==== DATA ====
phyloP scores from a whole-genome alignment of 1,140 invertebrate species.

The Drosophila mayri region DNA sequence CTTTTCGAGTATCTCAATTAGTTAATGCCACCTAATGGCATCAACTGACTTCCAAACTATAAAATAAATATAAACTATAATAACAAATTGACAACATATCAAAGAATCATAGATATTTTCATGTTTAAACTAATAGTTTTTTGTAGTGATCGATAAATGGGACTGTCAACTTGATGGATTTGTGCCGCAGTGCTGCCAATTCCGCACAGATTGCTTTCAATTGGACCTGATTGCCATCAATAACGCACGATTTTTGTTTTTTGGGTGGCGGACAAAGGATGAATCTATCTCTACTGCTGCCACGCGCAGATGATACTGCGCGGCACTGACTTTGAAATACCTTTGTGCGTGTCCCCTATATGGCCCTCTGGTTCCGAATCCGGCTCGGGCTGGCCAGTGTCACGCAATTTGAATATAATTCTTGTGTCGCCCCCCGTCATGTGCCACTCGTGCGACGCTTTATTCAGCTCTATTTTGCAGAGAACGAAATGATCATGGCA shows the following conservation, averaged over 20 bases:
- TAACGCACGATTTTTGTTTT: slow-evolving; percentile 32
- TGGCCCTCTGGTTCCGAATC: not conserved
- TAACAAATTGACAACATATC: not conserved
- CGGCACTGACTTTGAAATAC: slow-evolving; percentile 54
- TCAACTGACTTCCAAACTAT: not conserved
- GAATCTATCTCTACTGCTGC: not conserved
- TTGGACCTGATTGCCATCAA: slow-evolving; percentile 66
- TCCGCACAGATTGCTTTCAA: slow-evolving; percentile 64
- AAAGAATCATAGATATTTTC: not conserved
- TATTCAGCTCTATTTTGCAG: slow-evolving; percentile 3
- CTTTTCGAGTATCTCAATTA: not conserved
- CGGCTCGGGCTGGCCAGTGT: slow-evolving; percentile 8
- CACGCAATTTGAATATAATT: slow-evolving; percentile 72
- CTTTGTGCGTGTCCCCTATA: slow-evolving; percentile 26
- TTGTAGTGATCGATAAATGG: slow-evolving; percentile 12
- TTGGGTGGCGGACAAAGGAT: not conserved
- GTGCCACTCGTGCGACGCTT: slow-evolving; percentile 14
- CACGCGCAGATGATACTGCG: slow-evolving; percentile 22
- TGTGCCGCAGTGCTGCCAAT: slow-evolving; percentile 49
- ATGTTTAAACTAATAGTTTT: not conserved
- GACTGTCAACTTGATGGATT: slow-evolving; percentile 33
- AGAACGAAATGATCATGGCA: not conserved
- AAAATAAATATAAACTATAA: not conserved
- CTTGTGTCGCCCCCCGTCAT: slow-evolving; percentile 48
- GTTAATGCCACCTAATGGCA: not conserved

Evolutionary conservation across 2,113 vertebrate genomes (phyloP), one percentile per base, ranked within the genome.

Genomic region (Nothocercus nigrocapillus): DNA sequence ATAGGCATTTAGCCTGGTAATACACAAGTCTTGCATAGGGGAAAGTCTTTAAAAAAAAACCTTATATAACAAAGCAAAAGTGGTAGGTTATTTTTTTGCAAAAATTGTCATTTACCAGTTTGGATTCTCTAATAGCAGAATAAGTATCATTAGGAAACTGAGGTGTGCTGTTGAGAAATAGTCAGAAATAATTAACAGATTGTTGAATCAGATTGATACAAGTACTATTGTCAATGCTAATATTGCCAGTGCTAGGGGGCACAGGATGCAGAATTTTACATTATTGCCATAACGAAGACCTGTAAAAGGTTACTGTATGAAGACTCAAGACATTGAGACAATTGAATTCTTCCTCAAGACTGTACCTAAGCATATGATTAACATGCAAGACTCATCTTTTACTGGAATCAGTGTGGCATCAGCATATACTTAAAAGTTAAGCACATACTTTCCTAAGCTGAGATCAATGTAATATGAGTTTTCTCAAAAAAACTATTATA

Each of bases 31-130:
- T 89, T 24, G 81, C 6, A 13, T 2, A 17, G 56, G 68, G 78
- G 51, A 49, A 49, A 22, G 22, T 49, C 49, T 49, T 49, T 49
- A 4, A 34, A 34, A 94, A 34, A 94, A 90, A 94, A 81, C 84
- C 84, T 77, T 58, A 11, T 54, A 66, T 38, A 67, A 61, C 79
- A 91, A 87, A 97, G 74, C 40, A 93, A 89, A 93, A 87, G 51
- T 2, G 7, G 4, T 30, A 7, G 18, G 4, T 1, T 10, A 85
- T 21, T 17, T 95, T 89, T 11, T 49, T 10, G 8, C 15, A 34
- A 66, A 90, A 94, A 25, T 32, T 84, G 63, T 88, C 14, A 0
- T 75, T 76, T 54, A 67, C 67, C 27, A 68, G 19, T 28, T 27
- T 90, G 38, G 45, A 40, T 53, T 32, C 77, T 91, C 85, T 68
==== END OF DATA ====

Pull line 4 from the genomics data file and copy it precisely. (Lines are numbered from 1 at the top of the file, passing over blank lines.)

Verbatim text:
- TGGCCCTCTGGTTCCGAATC: not conserved